For Immediate Release, March 25, 2010
Contact: Peter Galvin, Center for Biological Diversity, (707) 986-2600
Free Endangered Species Ringtones Site Now Available in Spanish
TUCSON, Ariz.— Calling all cell-phone users who speak Spanish and love wildlife: The Center for Biological Diversity has just launched an all-Spanish Web site where you can personalize your ringtones with the mesmerizing calls of the jaguar, coquí guajón, Mexican gray wolf, harpy eagle, Mexican spotted owl, and 26 other endangered wildlife species: www.LlamadasSalvajes.org. The site offers endangered species cell-phone wallpaper, too — and it’s all absolutely free.
In 2006, nonprofit endangered species organization the Center for Biological Diversity created a free Web site (in English) offering ringtones of the croaks, chirps, and songs of dozens of rare and endangered animals from around the world. Now, ringtones offered on that site — www.RareEarthtones.org — have reached almost 100, and downloads have surpassed 375,000 all over the world, with top downloading countries including the United States, Brazil, Canada, the Netherlands, and Spain. The Center is celebrating by making the site available in Spanish, highlighting the most popular ringtones and many Latin American species. The new Web site includes instructions in Spanish for easily downloading ringtones, as well cell-phone wallpaper featuring photos of endangered species.
Said the Center’s International Program Director Peter Galvin: “Our free ringtones have jumpstarted conversations about saving endangered animals for four years, and now it’s time to start that conversation in Spanish so it can win over even more wildlife fans to speak up for their protection.”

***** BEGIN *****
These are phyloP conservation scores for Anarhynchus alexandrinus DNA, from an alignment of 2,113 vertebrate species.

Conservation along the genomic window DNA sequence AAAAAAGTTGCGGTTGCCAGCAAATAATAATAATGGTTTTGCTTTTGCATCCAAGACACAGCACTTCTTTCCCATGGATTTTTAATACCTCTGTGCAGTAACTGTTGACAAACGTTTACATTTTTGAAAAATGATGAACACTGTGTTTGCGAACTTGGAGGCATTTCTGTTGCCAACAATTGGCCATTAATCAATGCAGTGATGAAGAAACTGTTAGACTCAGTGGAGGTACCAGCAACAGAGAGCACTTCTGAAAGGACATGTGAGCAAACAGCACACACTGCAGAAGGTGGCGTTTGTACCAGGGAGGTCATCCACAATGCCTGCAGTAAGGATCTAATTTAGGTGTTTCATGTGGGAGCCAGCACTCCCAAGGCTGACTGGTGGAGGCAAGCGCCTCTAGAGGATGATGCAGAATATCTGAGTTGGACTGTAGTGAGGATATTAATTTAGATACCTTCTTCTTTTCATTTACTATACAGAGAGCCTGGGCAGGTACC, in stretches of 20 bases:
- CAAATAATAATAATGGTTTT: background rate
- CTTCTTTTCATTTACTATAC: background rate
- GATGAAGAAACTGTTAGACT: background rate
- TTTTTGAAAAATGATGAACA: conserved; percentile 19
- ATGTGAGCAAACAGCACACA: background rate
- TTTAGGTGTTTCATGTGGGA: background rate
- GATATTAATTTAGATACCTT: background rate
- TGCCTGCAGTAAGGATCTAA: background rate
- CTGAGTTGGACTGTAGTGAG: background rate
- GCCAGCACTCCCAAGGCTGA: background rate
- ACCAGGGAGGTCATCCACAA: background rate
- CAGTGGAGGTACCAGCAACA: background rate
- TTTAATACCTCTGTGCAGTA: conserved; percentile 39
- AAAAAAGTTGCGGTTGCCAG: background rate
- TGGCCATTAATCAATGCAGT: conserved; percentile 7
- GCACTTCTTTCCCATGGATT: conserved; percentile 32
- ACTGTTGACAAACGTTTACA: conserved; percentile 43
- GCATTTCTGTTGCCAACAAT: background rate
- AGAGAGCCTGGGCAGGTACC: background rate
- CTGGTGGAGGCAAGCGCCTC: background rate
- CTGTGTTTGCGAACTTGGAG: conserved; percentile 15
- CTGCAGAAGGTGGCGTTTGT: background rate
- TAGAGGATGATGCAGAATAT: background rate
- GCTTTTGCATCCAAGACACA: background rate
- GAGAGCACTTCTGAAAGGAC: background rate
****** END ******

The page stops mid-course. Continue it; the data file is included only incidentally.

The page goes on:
The Center’s free ringtones allow cell phones to come alive with the haunting hoots of rare owls, the sensational songs of tropical birds, the crazy croaks of imperiled amphibians, and the underwater orchestras of orcas and beluga whales. The free Web sites allow users to listen to the wildlife ringtones, send ringtones directly to their phones with one easy click after entering an e-mail address, and download photos and fact sheets for each of the featured species. Users of both the English and Spanish Web sites can also take action to help save the Okinawa dugong from destruction in Japan, with just one click of the mouse.
The Center for Biological Diversity works directly to protect many of the species for which it offers ringtones, including the Mexican gray wolf (Mexico and U.S. Southwest), coquí guajón (Puerto Rico), cactus ferruginous pygmy owl (Mexico and U.S. Southwest), and many others.
To read this press release in Spanish, click here.
The Center for Biological Diversity is a national, nonprofit conservation organization with more than 255,000 members and online activists dedicated to the protection of endangered species and wild places.